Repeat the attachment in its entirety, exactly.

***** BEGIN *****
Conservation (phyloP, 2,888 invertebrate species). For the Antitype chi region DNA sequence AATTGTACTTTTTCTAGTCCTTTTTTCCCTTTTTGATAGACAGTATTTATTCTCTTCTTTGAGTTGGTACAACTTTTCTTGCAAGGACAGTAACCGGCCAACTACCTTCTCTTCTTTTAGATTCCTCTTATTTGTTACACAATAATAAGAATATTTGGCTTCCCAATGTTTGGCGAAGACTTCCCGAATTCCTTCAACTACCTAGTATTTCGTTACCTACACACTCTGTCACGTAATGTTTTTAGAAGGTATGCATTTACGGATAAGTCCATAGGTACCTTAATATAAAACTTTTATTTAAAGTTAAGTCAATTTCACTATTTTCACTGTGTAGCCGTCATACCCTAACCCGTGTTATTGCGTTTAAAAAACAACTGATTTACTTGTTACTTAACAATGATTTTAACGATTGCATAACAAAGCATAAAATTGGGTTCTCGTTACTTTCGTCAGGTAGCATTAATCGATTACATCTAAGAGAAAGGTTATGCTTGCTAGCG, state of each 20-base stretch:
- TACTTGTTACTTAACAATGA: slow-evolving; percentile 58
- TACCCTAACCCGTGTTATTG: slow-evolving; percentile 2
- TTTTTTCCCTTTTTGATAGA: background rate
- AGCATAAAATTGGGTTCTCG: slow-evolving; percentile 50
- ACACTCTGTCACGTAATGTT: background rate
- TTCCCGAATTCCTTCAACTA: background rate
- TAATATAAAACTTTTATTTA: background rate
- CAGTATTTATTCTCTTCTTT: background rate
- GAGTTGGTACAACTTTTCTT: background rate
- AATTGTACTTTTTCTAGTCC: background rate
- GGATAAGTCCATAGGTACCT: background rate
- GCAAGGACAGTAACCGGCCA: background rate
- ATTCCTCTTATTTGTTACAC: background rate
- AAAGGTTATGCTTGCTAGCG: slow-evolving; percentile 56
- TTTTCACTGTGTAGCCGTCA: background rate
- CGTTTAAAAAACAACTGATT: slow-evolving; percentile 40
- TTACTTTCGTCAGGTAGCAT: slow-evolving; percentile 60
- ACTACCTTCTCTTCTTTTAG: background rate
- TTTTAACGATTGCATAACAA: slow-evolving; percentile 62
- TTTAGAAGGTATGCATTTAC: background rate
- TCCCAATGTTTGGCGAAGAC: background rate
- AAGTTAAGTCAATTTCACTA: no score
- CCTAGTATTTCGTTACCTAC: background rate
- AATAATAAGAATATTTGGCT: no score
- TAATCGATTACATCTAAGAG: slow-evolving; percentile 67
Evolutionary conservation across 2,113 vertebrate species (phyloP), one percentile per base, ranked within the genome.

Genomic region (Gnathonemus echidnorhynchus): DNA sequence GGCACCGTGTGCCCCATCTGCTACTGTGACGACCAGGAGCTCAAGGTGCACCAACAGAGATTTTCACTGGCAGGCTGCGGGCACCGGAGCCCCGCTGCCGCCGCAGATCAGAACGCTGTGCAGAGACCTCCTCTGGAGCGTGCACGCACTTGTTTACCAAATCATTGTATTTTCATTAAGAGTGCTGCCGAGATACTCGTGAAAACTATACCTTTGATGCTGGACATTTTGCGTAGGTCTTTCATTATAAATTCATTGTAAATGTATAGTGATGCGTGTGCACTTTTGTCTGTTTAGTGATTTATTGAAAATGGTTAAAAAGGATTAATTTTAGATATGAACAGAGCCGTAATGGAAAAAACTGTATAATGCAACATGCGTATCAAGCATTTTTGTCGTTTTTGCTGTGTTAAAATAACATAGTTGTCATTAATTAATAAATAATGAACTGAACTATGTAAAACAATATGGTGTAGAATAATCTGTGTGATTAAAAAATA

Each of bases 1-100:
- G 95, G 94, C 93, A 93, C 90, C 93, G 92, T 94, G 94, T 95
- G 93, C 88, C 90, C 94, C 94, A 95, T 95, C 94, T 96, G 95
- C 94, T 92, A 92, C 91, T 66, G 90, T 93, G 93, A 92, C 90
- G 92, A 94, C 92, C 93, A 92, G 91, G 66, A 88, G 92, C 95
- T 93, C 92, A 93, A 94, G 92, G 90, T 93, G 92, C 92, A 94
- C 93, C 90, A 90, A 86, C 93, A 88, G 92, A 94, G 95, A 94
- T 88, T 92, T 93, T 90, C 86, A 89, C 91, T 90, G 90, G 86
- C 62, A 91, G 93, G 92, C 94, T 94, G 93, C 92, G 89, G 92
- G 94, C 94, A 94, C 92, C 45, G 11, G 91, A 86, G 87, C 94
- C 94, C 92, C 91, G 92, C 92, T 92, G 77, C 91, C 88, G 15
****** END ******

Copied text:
Conservation (phyloP, 2,888 invertebrate species). For the Antitype chi region DNA sequence AATTGTACTTTTTCTAGTCCTTTTTTCCCTTTTTGATAGACAGTATTTATTCTCTTCTTTGAGTTGGTACAACTTTTCTTGCAAGGACAGTAACCGGCCAACTACCTTCTCTTCTTTTAGATTCCTCTTATTTGTTACACAATAATAAGAATATTTGGCTTCCCAATGTTTGGCGAAGACTTCCCGAATTCCTTCAACTACCTAGTATTTCGTTACCTACACACTCTGTCACGTAATGTTTTTAGAAGGTATGCATTTACGGATAAGTCCATAGGTACCTTAATATAAAACTTTTATTTAAAGTTAAGTCAATTTCACTATTTTCACTGTGTAGCCGTCATACCCTAACCCGTGTTATTGCGTTTAAAAAACAACTGATTTACTTGTTACTTAACAATGATTTTAACGATTGCATAACAAAGCATAAAATTGGGTTCTCGTTACTTTCGTCAGGTAGCATTAATCGATTACATCTAAGAGAAAGGTTATGCTTGCTAGCG, state of each 20-base stretch:
- TACTTGTTACTTAACAATGA: slow-evolving; percentile 58
- TACCCTAACCCGTGTTATTG: slow-evolving; percentile 2
- TTTTTTCCCTTTTTGATAGA: background rate
- AGCATAAAATTGGGTTCTCG: slow-evolving; percentile 50
- ACACTCTGTCACGTAATGTT: background rate
- TTCCCGAATTCCTTCAACTA: background rate
- TAATATAAAACTTTTATTTA: background rate
- CAGTATTTATTCTCTTCTTT: background rate
- GAGTTGGTACAACTTTTCTT: background rate
- AATTGTACTTTTTCTAGTCC: background rate
- GGATAAGTCCATAGGTACCT: background rate
- GCAAGGACAGTAACCGGCCA: background rate
- ATTCCTCTTATTTGTTACAC: background rate
- AAAGGTTATGCTTGCTAGCG: slow-evolving; percentile 56
- TTTTCACTGTGTAGCCGTCA: background rate
- CGTTTAAAAAACAACTGATT: slow-evolving; percentile 40
- TTACTTTCGTCAGGTAGCAT: slow-evolving; percentile 60
- ACTACCTTCTCTTCTTTTAG: background rate
- TTTTAACGATTGCATAACAA: slow-evolving; percentile 62
- TTTAGAAGGTATGCATTTAC: background rate
- TCCCAATGTTTGGCGAAGAC: background rate
- AAGTTAAGTCAATTTCACTA: no score
- CCTAGTATTTCGTTACCTAC: background rate
- AATAATAAGAATATTTGGCT: no score
- TAATCGATTACATCTAAGAG: slow-evolving; percentile 67
Evolutionary conservation across 2,113 vertebrate species (phyloP), one percentile per base, ranked within the genome.

Genomic region (Gnathonemus echidnorhynchus): DNA sequence GGCACCGTGTGCCCCATCTGCTACTGTGACGACCAGGAGCTCAAGGTGCACCAACAGAGATTTTCACTGGCAGGCTGCGGGCACCGGAGCCCCGCTGCCGCCGCAGATCAGAACGCTGTGCAGAGACCTCCTCTGGAGCGTGCACGCACTTGTTTACCAAATCATTGTATTTTCATTAAGAGTGCTGCCGAGATACTCGTGAAAACTATACCTTTGATGCTGGACATTTTGCGTAGGTCTTTCATTATAAATTCATTGTAAATGTATAGTGATGCGTGTGCACTTTTGTCTGTTTAGTGATTTATTGAAAATGGTTAAAAAGGATTAATTTTAGATATGAACAGAGCCGTAATGGAAAAAACTGTATAATGCAACATGCGTATCAAGCATTTTTGTCGTTTTTGCTGTGTTAAAATAACATAGTTGTCATTAATTAATAAATAATGAACTGAACTATGTAAAACAATATGGTGTAGAATAATCTGTGTGATTAAAAAATA

Each of bases 1-100:
- G 95, G 94, C 93, A 93, C 90, C 93, G 92, T 94, G 94, T 95
- G 93, C 88, C 90, C 94, C 94, A 95, T 95, C 94, T 96, G 95
- C 94, T 92, A 92, C 91, T 66, G 90, T 93, G 93, A 92, C 90
- G 92, A 94, C 92, C 93, A 92, G 91, G 66, A 88, G 92, C 95
- T 93, C 92, A 93, A 94, G 92, G 90, T 93, G 92, C 92, A 94
- C 93, C 90, A 90, A 86, C 93, A 88, G 92, A 94, G 95, A 94
- T 88, T 92, T 93, T 90, C 86, A 89, C 91, T 90, G 90, G 86
- C 62, A 91, G 93, G 92, C 94, T 94, G 93, C 92, G 89, G 92
- G 94, C 94, A 94, C 92, C 45, G 11, G 91, A 86, G 87, C 94
- C 94, C 92, C 91, G 92, C 92, T 92, G 77, C 91, C 88, G 15